October 03, 2004
Two Guys Sitting Around Talking About Movies
When you think of Sunday morning talk shows, chances are politically oriented programs like Meet the Press or This Week come to mind. I watch a bunch of these public affairs show, along with that wonderful mix of politics and professional wrestling, The McLaughlin Group.
But may I recommend two others that might not be as high-minded but are probably more fun than Face the Nation?
Roger Ebert is celebrating thirty years of movie reviewing on television, and although Richard Roeper is no Gene Siskel, I still watch every week (Ebert & Roeper is syndicated, so the show might air on a different day in your area). Although he won a Pulitzer Prize for his print work, I've always found his reviews in the Chicago Sun-Times to be workmanlike rather than inspiring. But he's a natural on TV, and has the remarkable gift of empathizing with the creators of movies. More than most critics, Ebert is willing to try to see what screenwriters, actors, and directors are trying to achieve in their work, even if it isn't to his taste, and judge accordingly.
The chemistry between Ebert and Roeper is lacking, largely because of the stature gap (Roeper isn't able to articulate the reasons for his disagreements with Ebert), and reviews have continually gotten shorter and shorter. To compensate, the show has increased the number of "first looks" at movies to be released in the future, including a premature thumbs up or down. When the movie is reviewed in full, a week later, we already know how the critics feel -- it's a letdown. Expanded coverage of new DVD releases doesn't compensate for a stiimulating back and forth between the two critics. We may take this show for granted, but thirty years ago, few would have thought that a show devoted to movies with no gossip, no interviews with actors, and two young but non-hunky hosts would be around in 2004. (Roger Ebert's new website is a valuable resource, especially the archive of all of Ebert's reviews).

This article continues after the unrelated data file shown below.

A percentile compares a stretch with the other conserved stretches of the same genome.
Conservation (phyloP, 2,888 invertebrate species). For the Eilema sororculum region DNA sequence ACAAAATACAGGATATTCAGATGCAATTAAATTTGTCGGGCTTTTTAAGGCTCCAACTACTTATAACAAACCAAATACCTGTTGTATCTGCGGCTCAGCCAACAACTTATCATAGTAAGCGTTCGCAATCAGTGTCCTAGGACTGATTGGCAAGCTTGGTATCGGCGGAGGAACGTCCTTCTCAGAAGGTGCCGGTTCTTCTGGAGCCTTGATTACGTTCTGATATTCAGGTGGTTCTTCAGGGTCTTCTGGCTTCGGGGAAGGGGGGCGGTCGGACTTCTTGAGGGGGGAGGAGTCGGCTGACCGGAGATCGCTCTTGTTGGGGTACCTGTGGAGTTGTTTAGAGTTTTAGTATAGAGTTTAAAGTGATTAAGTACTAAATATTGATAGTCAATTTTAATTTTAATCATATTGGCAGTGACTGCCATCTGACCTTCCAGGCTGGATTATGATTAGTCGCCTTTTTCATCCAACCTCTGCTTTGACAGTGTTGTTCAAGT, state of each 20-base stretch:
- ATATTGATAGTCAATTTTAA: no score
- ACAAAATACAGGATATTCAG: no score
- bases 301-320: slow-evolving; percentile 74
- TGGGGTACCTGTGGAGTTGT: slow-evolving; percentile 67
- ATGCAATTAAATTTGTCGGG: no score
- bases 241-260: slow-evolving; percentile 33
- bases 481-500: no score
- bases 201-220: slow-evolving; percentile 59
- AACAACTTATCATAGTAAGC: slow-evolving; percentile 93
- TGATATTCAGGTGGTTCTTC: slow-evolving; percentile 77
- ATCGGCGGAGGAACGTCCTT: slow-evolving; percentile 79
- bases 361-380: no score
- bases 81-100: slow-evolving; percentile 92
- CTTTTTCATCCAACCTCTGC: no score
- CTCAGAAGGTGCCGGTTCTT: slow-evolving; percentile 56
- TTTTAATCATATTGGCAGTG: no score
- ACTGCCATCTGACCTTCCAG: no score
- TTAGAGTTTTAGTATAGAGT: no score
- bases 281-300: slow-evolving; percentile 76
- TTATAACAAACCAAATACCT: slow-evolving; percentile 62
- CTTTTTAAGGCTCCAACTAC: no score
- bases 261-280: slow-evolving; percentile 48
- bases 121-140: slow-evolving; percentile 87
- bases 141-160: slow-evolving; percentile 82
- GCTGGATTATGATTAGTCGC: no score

A lesser-known show about movies, Sunday Morning Shootout (on American Movie Channel, 11 a.m. EST), shows how entertaining a show with no agenda other than allowing two middle-aged guys to yack can be. Movie producer Peter Guber and editor-in-chief of Variety, Peter Bart, co-host Shootout, a show devoted to discussing the business of the film industry. Bart and Guber are clearly friends, and they argue good-naturedly about news and trends in the industry. Bart, an ex-movie studio head himself, sometimes plays the role of curmudgeon, bemoaning the state of the 21st century film industry; Guber, keenly intelligent and thoughtful for a producer deeply enmeshed in the business, is the ultimate realist. It's impossible to watch the show without learning a little about what makes the movie industry tick.
Most impressive of all, the two do a fabulous job interviewing some of the biggest players in Hollywood. Although directors or stars might appear on the show to promote a project, they aren't allowed to prattle on about nothing. On most talk shows, actors are encouraged to profess humility and share funny anecdotes about their moviemaking, but Guber and Bart hone in on the business in show business, and force actors to act like adults. On last week's Shootout, Guber and Bart drew out Jude Law, who was more than willing to admit the calculation and care with which a burgeoning stardom is crafted. Imagine: a star asked to discuss not his acting chops (as in Inside the Actors Studio) but about what his strategy was to build his career. Bart and Guber aren't smooth by traditional broadcasting standards -- camera cues are missed and we are acutely aware when they are reading from teleprompters -- but outside of Kornheiser and Wilbon on Pardon the Interruption, I can't think of a more engaging duo on talk television.